Silent in First Person: Where is the Confessional Autobiography in Arab Literature?
Al Jadid Staff
From left to right, web-based images of Fadwa Tuqan, Louis Awad, and Muhammad Shukri, authors who published what some critics consider confessional autobiographies.

Confessions in autobiographies can achieve two things: they reveal all that the writers have concealed about their lives, or they serve to offend those around them in doing so. Some have used confessions to elevate their own characters, depicting their actions as courageous while recalling the wrongs done against them throughout their life. In Arab tradition, writers wish their readers to see them in a positive light, and readers look to autobiographies for ideal figures and role models for future generations, drawing on religious traditions and figures. Rather than touch on his misdeeds, the writer would instead share his accomplishments, highlighting only the positive parts, according to Ehab al-Najdi. The 2015 publication of the Egyptian Najdi’s “Literature of Confessions: Analytical Approaches from a Narrative Perspective” (Dar al-Maaref) examines the complex obstacles and scarcity of confessional writings in the Arab world. (For further reading on this topic, see Issa Boullata’s “A Thousand Years of Autobiography in Arabic,” published in Al Jadid, Vol. 7, No. 37, Fall 2001 at 

Najdi finds common ground with Philippe Lejeune, who asserts that autobiographies must be truthful accounts of the hidden aspects in one’s personal life and relationships with others in “Le Pacte Autobiographique.” However, Lejeune specifies that autobiographies may only be in narrative prose, whereas Najdi is open to various forms of writing – like poetry – as confessional pieces.

Made up of six chapters, along with an introduction and conclusion, “Literature of Confessions” asks the question: is Arab culture ready to receive open and uncensored confessions? Despite Najdi’s acceptance of multiple forms of confession writing, this genre is still considered taboo in the Arab world, for it runs contrary to Islamic religious norms. According to Najdi, as cited by Mamdouh Faraj al-Nabi in the London-based Al Arab newspaper, the dictionary definition of “confession” is an acknowledgment. However, in the Qur’an, confessions are associated with guilt and sin, requiring forgiveness and repentance, similarly to confessions in Catholicism. Also, revealing misdeeds to the public in writing is frowned upon in Arab culture; it is considered to be showing weakness in character. Confessional writing and autobiographies are also vastly different for women than they are for men. In a culture where women remain subordinate to men, Najdi finds that confessions can be used against them as a sign of further weakness. He suggests, then, that if men writing confessions is unacceptable, it is even more damaging for women.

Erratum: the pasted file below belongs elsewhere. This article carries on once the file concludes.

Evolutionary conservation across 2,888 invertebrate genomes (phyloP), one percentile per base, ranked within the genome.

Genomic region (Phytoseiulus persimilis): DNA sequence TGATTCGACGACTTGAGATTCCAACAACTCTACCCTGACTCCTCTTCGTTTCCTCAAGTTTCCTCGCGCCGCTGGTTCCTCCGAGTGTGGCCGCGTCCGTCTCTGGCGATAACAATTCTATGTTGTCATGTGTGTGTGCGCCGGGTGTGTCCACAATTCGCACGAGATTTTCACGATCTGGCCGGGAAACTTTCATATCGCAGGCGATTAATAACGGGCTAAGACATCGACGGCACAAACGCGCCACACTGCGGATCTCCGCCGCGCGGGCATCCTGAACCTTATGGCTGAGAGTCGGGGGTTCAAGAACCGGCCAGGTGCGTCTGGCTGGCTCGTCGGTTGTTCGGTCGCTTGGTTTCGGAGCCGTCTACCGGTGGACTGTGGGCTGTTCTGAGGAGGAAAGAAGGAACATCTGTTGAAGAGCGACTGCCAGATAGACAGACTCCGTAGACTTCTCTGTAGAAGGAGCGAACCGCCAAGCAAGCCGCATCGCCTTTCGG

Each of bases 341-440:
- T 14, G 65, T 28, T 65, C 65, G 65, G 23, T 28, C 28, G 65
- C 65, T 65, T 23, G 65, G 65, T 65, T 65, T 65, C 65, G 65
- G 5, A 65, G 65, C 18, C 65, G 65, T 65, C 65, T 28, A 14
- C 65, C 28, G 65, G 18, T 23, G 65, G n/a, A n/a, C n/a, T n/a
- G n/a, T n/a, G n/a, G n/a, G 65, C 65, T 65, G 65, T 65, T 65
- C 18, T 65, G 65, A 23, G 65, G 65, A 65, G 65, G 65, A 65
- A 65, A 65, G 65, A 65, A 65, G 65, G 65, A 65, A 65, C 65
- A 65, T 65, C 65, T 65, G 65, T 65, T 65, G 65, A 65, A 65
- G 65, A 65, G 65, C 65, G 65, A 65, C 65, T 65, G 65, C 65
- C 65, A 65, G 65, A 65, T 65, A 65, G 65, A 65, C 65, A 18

One look at Muhammad Shukri’s confessions, “The Plain Bread” – which despite being a “fictional autobiography” and bypassing any cause for censorship was confiscated and banned in universities – reveals  an uncertain picture of the Arab world’s willingness to normalize confessions (for more on the censorship of Shukri’s “The Plain Bread,” see Al Jadid’s article published in Vol. 5, No. 26, Winter 1999 at Regardless, Nadji’s book offers an invaluable study based on scientific method in subjecting confessional writings to analysis, a unique subject overlooked by Arab scholars, according to Mamdouh Faraj al-Nabi in Al Arab newspaper.

This text is part of a work in progress to appear in the Arab Cultural Roundup Section of the forthcoming Al Jadid, Vol. 24, No. 78, 2020.

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